Originally Posted by Mark McM (Post 2499705)
We were told that tubeless tires would be lighter, have better traction, and lower rolling resistance, yet this hasn't happened.

Tubeless tires are at the top of the list. In general they are competitive in weight and rolling resistance while greatly increasing the chance a puncture won't stop you on the side of the road.


https://www.bicyclerollingresistance...d-bike-reviews

benb 02-12-2019 11:18 AM

Quote:

Originally Posted by Mark McM (Post 2499705)
I'll believe that when I see it. Many times potential advantages have been promised, and yet they never come to pass. We were told that tubeless tires would be lighter, have better traction, and lower rolling resistance, yet this hasn't happened. We've been told that disc brakes will allow wheels to be more aerodynamic, but this hasn't happened either. Exactly how do you imagine that rims can be reshaped for aerodynamics that rim brakes don't allow? Some have clamed that disc brake wheels don't need to have parallel sidewalls, which is true - but neither do rim brakes. I've got several sets of rim brake wheels with sidewalls (brake tracks) angled for aerodynamics.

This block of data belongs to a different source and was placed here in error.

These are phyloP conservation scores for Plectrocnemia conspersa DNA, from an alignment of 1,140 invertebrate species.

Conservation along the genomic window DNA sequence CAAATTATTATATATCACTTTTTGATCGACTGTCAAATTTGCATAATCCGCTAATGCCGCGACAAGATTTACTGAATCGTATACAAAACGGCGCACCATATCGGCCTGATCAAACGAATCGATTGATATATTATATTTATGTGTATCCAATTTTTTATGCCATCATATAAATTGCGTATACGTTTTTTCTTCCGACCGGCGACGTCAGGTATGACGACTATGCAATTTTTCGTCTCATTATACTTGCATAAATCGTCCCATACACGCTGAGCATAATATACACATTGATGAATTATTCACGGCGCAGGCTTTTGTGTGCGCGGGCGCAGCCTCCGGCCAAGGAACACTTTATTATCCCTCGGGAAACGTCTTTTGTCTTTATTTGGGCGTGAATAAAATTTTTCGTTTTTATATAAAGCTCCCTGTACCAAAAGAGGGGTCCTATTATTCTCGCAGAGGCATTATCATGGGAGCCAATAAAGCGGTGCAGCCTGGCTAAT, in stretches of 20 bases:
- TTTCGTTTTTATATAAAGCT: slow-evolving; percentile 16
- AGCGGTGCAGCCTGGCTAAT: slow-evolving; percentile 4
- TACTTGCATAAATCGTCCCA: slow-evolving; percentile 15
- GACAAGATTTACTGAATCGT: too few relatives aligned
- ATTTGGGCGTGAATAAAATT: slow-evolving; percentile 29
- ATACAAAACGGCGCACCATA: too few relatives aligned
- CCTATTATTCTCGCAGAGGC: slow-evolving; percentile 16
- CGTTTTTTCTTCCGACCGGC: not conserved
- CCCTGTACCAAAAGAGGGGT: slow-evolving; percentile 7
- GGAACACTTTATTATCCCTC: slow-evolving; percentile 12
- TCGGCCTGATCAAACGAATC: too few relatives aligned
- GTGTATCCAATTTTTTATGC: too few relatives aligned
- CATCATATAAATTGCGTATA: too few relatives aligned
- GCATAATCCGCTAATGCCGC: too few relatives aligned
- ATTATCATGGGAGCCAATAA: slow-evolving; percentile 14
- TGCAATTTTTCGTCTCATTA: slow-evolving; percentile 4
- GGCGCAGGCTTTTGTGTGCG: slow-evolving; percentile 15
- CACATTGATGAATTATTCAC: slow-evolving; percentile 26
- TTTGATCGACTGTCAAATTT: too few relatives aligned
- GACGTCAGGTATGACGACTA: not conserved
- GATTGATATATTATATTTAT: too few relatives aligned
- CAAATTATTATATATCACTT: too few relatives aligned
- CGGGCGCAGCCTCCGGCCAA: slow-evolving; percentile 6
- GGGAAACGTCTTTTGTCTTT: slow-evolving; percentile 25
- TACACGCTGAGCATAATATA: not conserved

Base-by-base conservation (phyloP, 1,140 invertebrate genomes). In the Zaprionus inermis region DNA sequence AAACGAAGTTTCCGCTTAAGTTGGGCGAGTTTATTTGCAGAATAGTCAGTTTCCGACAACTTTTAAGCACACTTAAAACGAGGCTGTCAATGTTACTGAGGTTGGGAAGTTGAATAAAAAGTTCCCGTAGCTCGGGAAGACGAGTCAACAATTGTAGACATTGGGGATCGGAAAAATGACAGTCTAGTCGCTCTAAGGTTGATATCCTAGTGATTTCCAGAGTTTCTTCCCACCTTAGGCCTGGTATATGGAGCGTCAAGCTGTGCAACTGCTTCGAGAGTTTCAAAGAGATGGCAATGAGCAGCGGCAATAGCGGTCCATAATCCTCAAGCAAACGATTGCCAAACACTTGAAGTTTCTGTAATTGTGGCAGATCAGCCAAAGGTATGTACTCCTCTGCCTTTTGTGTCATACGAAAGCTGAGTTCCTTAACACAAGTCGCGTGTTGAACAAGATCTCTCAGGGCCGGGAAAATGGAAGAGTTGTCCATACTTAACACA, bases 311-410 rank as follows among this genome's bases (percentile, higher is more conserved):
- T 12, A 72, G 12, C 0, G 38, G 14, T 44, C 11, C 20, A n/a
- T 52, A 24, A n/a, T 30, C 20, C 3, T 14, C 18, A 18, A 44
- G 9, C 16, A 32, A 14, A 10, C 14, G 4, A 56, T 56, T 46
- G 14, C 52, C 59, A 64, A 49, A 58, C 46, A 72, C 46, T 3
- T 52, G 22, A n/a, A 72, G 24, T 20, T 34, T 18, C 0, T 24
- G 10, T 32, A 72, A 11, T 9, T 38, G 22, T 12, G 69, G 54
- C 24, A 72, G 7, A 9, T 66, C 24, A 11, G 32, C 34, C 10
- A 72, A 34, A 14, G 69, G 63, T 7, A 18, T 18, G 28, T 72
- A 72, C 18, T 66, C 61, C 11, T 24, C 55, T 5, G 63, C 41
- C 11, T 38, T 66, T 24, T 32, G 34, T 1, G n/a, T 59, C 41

This may be yet another case of counting your chickens before they hatch.

Hilariously there are lots of Walmart super cheap bikes with rim brakes that have angled rim sidewalls... it is not a cost thing.

This stuff tends to be a bit hilarious.. < 10w at 27mph. I can't TT at 27mph. I don't even race anymore. Not going to worry about it.

It seems the Pros aren't worrying a lot about a lot of it either when they keep choosing the rim brakes even when the discs are supposedly so much better, etc...

Even when you've got the guys at the razors edge at the top of the sport it so often seems like the races are determined not by these aero engineering items but whether a given rider has something going on with their back that prevents them from hitting the optimal riding position for aero, or whether another rider seems to have an attention issue and crashes.

Ignoring the dope they were both consuming no amount of aero advantage would ever have allowed Ulrich to beat Lance in the TdF. Lance had that back shape thing that hurt his aero probably more than anything Trek could have done to his bikes, but it didn't matter when Ulrich failed to keep the rubber side down so many times.

As for tubeless I think all those claims have borne out on the MTB side.. I think if we all changed our mind and were clamoring for tubeless road it would spur enough R&D the tubeless tires would start improving more rapidly. Chicken and Egg?

ergott 02-12-2019 11:24 AM

The biggest reason for a pro to skip disc brakes right now is the thought of trying to get a spare wheel in a race. The other stuff is minuscule in comparison.

EDS 02-12-2019 11:59 AM

Quote: